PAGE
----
In our series on Global Warming the ideas by Bill Gates should not be missing. British newspaper The Economist praised Gates for the book’s “cold-eyed realism and number-crunched optimism ¨.
Here we take the summary of How to Avoid a Climate Disaster `The Breakthroughs We Need from Wikipedia as an introductory text. We will conclude with some reflections on his line of thinking.
The content of the book
The book is organized into five parts. In part one (chapter 1), Gates explains why the world must completely eliminate greenhouse gas emissions (“getting to zero”), rather than simply reducing them.
In part two (chapter 2) he discusses the challenges that will make achieving this goal very difficult.
In part three (chapter 3) he outlines five pragmatic questions a reader can ask to evaluate any conversation they have about climate change.
Part four (the longest part of the book, or chapters 4 through 9) analyzes currently-available technologies that can be utilized now to adapt to and mitigate climate change (“the solutions we have”) and those areas where innovation is needed to make climate-friendly technologies cost competitive with their fossil fuel counterparts (“the breakthroughs we need”).
In the final part (chapters 10 through 12) Gates suggests specific steps that can be taken by government leaders, market participants and individuals to collectively avoid a climate disaster.
Gates thinks that decarbonizing electricity should be a priority because it would not only reduce emissions from coal and gas used to produce electricity but also allow an accelerated shift to zero-emission transportation like electric cars. He advocates increased innovation and investment in nuclear energy and warns against overly focusing on wind and solar generation, due to their intermittent nature.
Roles for government and business
Gates argues that both governments and businesses have parts to play in fighting global warming. While he acknowledges that there is a tension between economic development and sustainability, he posits that accelerated innovation in green technology, particularly sustainable energy, would resolve it. He calls on governments to increase investment in climate research, but at the same time to incentivize firms to invest in green energy and decarbonization. Gates also urges governments to institute a carbon pricing regime that would account for all externalities involved in producing and using carbon-emitting energy.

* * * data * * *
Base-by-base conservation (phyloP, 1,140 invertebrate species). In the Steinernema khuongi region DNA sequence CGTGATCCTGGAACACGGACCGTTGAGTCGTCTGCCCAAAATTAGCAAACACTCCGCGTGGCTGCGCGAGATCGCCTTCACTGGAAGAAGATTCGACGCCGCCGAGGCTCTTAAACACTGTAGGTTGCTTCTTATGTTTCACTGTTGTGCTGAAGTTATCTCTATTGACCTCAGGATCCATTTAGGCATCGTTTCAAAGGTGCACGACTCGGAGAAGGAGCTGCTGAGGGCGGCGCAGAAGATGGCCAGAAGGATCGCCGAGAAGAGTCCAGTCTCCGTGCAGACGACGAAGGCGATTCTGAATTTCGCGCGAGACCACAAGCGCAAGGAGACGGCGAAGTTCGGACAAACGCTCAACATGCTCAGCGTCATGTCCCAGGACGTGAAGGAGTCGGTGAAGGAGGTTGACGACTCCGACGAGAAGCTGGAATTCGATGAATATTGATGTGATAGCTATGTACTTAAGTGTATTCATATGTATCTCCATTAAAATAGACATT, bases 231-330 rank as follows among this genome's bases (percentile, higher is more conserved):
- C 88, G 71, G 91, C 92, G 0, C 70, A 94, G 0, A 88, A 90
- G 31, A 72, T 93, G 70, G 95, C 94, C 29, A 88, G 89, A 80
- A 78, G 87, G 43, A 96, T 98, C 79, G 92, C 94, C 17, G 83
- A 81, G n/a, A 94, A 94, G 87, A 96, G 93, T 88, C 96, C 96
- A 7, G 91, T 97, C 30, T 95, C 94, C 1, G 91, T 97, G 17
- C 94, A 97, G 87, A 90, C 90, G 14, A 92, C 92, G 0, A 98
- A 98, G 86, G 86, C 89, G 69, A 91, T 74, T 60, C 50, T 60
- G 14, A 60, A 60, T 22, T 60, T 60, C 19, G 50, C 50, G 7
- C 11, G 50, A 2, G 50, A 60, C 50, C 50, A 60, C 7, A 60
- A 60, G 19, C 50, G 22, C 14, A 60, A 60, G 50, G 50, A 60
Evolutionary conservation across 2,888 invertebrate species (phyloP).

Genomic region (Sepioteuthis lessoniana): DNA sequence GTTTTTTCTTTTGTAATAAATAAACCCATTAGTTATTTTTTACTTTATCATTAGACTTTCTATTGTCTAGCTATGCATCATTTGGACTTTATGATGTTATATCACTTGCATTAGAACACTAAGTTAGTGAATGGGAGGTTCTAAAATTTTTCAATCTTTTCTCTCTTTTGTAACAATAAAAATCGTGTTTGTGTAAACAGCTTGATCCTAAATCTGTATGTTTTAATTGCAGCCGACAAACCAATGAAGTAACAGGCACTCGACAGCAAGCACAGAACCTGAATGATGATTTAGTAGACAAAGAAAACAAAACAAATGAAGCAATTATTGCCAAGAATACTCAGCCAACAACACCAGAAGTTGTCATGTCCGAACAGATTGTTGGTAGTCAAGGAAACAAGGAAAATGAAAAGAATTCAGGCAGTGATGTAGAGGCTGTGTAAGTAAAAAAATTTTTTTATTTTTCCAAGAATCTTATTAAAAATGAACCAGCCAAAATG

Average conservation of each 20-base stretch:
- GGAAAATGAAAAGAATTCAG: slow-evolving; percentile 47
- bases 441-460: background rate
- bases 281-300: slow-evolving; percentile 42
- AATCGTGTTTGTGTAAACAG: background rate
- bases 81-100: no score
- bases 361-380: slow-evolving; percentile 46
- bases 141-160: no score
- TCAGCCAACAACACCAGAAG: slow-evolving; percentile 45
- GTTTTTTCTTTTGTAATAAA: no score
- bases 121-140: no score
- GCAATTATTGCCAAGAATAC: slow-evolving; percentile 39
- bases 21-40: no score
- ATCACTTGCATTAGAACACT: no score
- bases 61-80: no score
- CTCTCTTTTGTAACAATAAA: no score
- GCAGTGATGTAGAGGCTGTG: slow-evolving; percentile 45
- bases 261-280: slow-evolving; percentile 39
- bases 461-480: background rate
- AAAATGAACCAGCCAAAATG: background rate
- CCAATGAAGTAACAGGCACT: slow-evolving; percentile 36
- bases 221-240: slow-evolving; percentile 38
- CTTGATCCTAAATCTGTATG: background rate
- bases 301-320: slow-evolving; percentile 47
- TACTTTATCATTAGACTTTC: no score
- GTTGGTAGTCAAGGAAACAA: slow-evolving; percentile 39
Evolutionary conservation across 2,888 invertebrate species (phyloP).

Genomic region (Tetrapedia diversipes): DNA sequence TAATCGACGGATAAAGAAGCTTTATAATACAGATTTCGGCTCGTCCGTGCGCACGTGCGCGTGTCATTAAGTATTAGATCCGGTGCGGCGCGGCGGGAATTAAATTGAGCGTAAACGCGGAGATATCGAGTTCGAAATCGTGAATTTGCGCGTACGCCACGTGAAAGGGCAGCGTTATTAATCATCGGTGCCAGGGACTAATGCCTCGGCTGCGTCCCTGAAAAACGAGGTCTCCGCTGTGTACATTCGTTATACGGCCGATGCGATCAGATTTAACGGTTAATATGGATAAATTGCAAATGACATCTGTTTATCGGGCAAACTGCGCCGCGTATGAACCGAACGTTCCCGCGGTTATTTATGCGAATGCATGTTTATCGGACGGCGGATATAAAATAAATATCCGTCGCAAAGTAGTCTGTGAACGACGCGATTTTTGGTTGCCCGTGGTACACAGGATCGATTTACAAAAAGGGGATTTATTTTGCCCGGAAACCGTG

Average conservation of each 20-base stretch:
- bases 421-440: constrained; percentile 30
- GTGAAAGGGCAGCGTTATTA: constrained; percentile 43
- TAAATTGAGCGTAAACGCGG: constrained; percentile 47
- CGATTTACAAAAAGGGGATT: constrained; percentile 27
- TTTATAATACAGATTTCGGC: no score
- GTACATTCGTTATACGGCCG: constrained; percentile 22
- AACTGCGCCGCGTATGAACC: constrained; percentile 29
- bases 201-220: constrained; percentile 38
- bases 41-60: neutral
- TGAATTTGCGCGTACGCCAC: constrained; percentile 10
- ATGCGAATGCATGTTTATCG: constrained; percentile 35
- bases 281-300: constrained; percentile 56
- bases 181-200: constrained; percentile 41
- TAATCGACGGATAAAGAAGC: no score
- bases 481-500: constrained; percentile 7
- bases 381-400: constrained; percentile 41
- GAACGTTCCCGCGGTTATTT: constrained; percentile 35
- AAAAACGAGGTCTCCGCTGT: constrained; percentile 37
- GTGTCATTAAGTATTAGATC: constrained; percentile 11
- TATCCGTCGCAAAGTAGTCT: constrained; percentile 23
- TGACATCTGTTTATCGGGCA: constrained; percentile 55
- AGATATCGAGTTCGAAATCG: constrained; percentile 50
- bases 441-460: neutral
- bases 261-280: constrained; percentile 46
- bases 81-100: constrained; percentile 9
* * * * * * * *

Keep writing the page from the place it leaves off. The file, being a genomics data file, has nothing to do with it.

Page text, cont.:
Get to zero rather than simply reducing emissions
The book describes strategies for achieving net zero greenhouse gas emissions by 2050 and emphasizes that many efforts to reduce emissions are actually counter-productive. For example, one can reduce CO2 emissions in 2030 by replacing a coal-fired electrical power plant with a new natural gas power plant (since coal combustion emits twice as much CO2 as natural gas, per unit of electricity). However, the natural gas plant will still be emitting CO2 in 2050. Alternatively, Gates prefers we spend money on infrastructure that does not emit CO2 in 2050. Gates warns, “Making reductions by 2030 the wrong way might actually prevent us from ever getting to zero.”
Gates’ plan to get to net zero emissions
Gates introduces a plan for getting to net zero greenhouse gas emissions with several key points:
- The world needs to get to zero emissions, not just reduce them.
- The world needs to accelerate the development of technology that helps to resolve the climate change problem.
- The world needs to reduce the additional cost of green energy, which he refers to as the “green premium”.